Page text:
The JSE's five biggest stars | Fin24
 
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The JSE's five biggest stars

Jan 15 2016 06:15
Marcia Klein
When Ab InBev lists on the JSE on 15 January 2016,

When Ab InBev lists on the JSE on 15 January 2016, it will become South Africa's biggest share.

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Anheuser-Busch InBev’s (AB InBev’s) merger with SABMiller will shake up the rankings of the JSE’s largest companies. AB InBev, which intends to list on 15 January ahead of the finalisation of the merger, will become South Africa’s biggest share, boosting the JSE’s value and providing South African investors with an opportunity to trade in one of the world’s biggest consumer companies.

But local investors are spoilt for choice as all of the top five companies in terms of market capitalisation – AB InBev, British American Tobacco (BAT), BHP Billiton, Naspers, and Compagnie Financière Richemont SA (Richemont), offer global exposure and all are ranked as buys by analysts.

Anheuser-Busch InBev

By far the most significant event of the JSE’s 2016 calendar is this month’s proposed listing of AB InBev, which will become the exchange’s largest share with a market cap of just over R3tr, adding more than a quarter of the JSE’s current R11.8tr total market cap.

The inward listing of the beverages giant, which follows its announcement that it will buy home-grown competitor SABMiller in a massive $106bn deal, will see it top the market value of the JSE’s current market cap leader BAT by some margin.

Not only does the listing significantly add to the JSE’s total value, but it also triggers changes in the investment activities of index trackers. At the same time, it makes the JSE even more reflective of global markets and less reliant on local economic factors. Already, most of the top five largest JSE-listed companies are essentially global in their operations and their investor base. 

British American Tobacco

The global tobacco company is set to lose its position as the largest share on the JSE when AB InBev lists.

Considered by many investors as a defensive stock with significant geographical spread and an excellent rand hedge, BAT’s financial performance has been unremarkable as sales volumes continue their slow decline. In 2014 it sold 667bn cigarettes, manufactured in 44 factories in 41 countries. This was 1.4% less than in 2013.

In the nine months to September 2015 its revenue grew by 4.2% at constant exchange rates but dropped 6.5% at current exchange rates.

2014 revenue and earnings were down 8.4% and 3.9% respectively, with the latter reflecting currency fluctuations rather than a weak operational performance. On a constant currency basis, earnings were up 7.9% as the group increased its market share, while dividends were 4% higher. BAT appeals to South African investors for its steady performance and dividend flow. It also outperformed the JSE and London Stock Exchange last year.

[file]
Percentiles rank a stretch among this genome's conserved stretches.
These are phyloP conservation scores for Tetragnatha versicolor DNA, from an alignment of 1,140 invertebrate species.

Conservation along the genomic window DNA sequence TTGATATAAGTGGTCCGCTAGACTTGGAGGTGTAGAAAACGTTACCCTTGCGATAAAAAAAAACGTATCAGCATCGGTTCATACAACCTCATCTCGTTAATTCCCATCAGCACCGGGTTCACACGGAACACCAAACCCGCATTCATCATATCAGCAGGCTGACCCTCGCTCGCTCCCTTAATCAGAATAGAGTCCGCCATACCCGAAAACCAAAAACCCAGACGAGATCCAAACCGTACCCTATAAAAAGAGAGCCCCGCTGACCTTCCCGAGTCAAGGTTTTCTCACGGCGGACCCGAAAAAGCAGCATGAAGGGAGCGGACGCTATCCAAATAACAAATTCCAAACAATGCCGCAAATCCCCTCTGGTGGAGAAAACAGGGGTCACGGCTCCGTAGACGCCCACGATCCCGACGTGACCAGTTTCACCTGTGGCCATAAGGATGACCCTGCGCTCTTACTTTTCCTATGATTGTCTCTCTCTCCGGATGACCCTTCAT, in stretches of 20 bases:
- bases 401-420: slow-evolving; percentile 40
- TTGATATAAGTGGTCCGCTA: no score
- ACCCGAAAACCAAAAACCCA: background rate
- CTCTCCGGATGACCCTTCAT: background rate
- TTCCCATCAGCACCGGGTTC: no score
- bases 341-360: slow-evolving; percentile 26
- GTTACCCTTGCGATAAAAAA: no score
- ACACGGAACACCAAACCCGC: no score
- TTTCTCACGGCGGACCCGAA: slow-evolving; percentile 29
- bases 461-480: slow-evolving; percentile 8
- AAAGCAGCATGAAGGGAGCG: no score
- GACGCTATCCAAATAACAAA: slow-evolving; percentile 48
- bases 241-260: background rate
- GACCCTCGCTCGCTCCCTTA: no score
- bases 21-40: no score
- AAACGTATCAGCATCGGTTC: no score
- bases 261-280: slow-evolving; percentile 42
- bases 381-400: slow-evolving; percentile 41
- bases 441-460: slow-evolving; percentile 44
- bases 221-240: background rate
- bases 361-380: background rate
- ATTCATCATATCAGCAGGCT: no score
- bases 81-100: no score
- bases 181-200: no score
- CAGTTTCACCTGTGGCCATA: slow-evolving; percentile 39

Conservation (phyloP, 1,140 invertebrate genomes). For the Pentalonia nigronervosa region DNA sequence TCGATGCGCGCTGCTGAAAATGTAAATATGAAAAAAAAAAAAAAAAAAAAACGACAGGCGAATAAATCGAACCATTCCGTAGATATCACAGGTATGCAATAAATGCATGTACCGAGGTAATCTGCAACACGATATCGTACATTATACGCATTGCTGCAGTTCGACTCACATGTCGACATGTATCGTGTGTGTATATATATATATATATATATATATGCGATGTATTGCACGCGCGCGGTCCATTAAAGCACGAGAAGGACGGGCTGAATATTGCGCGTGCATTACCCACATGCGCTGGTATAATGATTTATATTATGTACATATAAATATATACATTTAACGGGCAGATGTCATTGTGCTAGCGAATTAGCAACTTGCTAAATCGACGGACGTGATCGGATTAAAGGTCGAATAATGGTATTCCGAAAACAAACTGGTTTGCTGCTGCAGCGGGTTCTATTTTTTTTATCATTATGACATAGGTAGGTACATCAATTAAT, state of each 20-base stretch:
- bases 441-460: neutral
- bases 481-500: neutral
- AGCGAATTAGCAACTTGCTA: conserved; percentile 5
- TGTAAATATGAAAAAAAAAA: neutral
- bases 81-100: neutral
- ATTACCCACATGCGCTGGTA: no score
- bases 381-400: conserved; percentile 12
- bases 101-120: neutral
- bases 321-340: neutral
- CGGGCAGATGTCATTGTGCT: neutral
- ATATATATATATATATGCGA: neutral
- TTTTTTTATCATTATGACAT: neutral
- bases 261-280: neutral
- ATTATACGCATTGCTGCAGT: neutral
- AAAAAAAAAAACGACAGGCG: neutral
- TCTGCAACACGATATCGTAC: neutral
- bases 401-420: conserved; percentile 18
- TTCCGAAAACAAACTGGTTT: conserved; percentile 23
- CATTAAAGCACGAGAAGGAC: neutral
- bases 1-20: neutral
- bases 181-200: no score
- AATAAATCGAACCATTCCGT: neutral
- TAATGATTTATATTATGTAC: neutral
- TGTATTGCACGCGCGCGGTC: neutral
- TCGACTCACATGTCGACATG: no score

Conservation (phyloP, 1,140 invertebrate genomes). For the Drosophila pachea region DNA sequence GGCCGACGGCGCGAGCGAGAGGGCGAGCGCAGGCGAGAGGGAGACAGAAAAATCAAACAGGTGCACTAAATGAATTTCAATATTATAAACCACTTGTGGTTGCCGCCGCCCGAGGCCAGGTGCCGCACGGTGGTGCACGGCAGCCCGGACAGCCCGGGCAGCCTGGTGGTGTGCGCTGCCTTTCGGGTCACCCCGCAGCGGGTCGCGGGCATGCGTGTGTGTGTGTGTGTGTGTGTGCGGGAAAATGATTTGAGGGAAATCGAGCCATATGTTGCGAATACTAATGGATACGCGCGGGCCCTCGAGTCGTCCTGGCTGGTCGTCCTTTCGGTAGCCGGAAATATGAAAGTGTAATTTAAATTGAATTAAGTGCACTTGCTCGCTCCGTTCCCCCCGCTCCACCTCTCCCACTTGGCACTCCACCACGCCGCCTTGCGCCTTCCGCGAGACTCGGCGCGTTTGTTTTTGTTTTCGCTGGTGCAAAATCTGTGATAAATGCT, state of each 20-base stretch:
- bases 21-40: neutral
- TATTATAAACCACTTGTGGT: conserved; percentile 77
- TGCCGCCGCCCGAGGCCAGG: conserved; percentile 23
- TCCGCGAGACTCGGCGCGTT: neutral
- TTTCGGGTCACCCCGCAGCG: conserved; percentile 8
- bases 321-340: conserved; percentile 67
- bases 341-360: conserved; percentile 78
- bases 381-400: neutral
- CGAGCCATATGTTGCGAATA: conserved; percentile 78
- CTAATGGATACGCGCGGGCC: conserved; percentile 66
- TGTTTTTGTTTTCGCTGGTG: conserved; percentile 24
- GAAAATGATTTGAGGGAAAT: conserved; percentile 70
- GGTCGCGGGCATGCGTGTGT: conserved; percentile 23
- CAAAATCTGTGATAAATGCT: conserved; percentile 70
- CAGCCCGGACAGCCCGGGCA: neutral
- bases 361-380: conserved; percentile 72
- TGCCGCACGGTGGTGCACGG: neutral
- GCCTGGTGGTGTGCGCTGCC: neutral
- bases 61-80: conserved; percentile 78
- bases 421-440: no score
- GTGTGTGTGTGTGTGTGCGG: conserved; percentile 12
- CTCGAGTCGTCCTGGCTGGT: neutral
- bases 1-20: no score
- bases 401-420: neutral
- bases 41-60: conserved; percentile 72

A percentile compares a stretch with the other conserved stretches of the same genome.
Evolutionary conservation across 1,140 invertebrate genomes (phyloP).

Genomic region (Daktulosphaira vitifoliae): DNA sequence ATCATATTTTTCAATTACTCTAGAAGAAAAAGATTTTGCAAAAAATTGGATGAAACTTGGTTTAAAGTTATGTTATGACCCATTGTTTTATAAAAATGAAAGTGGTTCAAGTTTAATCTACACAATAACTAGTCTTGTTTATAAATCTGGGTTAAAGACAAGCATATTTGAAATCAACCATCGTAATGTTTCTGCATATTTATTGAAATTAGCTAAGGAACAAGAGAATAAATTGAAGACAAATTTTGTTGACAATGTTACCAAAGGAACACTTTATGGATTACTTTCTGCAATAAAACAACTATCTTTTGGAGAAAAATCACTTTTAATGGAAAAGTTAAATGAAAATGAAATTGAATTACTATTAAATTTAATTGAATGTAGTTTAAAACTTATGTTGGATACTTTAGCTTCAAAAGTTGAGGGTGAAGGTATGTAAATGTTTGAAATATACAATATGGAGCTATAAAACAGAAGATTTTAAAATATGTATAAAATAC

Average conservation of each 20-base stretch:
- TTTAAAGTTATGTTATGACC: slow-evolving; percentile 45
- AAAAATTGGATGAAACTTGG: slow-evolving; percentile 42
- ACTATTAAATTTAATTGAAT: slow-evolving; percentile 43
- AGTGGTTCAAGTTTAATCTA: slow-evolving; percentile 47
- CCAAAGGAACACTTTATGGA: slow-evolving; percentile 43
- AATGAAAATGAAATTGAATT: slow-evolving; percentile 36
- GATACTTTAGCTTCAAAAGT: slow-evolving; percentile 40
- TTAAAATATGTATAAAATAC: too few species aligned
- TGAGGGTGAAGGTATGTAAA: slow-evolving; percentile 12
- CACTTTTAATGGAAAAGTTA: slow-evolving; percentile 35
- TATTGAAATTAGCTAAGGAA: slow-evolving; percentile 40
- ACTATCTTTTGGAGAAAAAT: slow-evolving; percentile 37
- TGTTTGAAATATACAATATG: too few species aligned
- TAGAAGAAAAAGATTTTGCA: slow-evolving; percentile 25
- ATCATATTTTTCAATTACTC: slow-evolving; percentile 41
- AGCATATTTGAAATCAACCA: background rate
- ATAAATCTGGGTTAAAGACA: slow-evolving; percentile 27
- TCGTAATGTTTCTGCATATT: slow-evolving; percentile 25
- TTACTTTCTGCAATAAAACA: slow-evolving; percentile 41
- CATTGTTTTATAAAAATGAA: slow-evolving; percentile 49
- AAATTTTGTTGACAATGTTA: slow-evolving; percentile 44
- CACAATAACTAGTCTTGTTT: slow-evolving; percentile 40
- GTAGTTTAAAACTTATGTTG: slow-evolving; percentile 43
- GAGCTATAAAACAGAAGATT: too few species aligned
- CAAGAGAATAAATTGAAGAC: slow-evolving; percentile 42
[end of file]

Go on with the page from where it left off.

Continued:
BHP Billiton

Of the five largest shares on the JSE, global commodities group BHP Billiton, whose share was the worst performer among them, will likely find it hardest to attract investors in 2016.

The group, which lost 28% of its value over the past year, starts 2016 under the combined pressures of the commodities rout, a tailings dam disaster in Brazil, threats to its credit rating and indications that it may no longer appease shareholders with a policy of maintaining or increasing dividends.

The Financial Times reported in December last year that ?BHP Billiton is “stepping up its hunt for acquisitions or new projects” in copper and deepwater oil. It said it is moving closer to ending its policy of maintaining or increasing its dividend. “A cut in BHP’s annual payout, which cost the miner $6.6bn in its last financial year, could be announced in February,” the FT said. 

Naspers*

Naspers, which costs R2 000 a share and trades at a P/E of close to 100, is the most expensive share among the JSE’s largest five companies.

This has not stopped investors from piling in – and they have been rewarded. The Naspers share price grew over 20% in the past year, and over 400% in the past five years.

Much of the gain has been attributed to the group’s investment in 34% of Chinese internet company Tencent, although it has diversified significantly into a number of countries and new business areas, including e-commerce.

Naspers, which is listed on the JSE with an American Depository Receipt (ADR) listing on the London Stock Exchange, operates in more than 130 countries with operations in e-commerce and other internet services, video entertainment and print media. 

Compagnie Financière Richemont SA

Johann Rupert’s Richemont provides a unique investment for South African investors as it is a rand hedge stock in the rarified luxury goods market.

The share price, however, has been the second-worst performer of the top five JSE stocks by value over the past year, increasing only 5%.

This is partly due to management’s wary view of trading conditions for its brands, which include Cartier, Piaget and Montblanc, over the next few months.

Richemont’s most recent financials show that in the six months to September last year, sales grew 15% to €5.bn, or by 3% at constant exchange rates. Richemont said strong sales through its own boutiques were offset by mixed wholesale sales, which were particularly soft in the Asia Pacific region.

Operating profit increased by 6% and profit by 22% to end September. 

*finweek is a publication of Media24, a subsidiary of Naspers.

This is an excerpt from an article that originally appeared in the 21 January 2016 edition of finweek. Buy and download the magazine here

sab miller  |  bat  |  naspers  |  richemont  |  ab inbev  |  jse  |  investment
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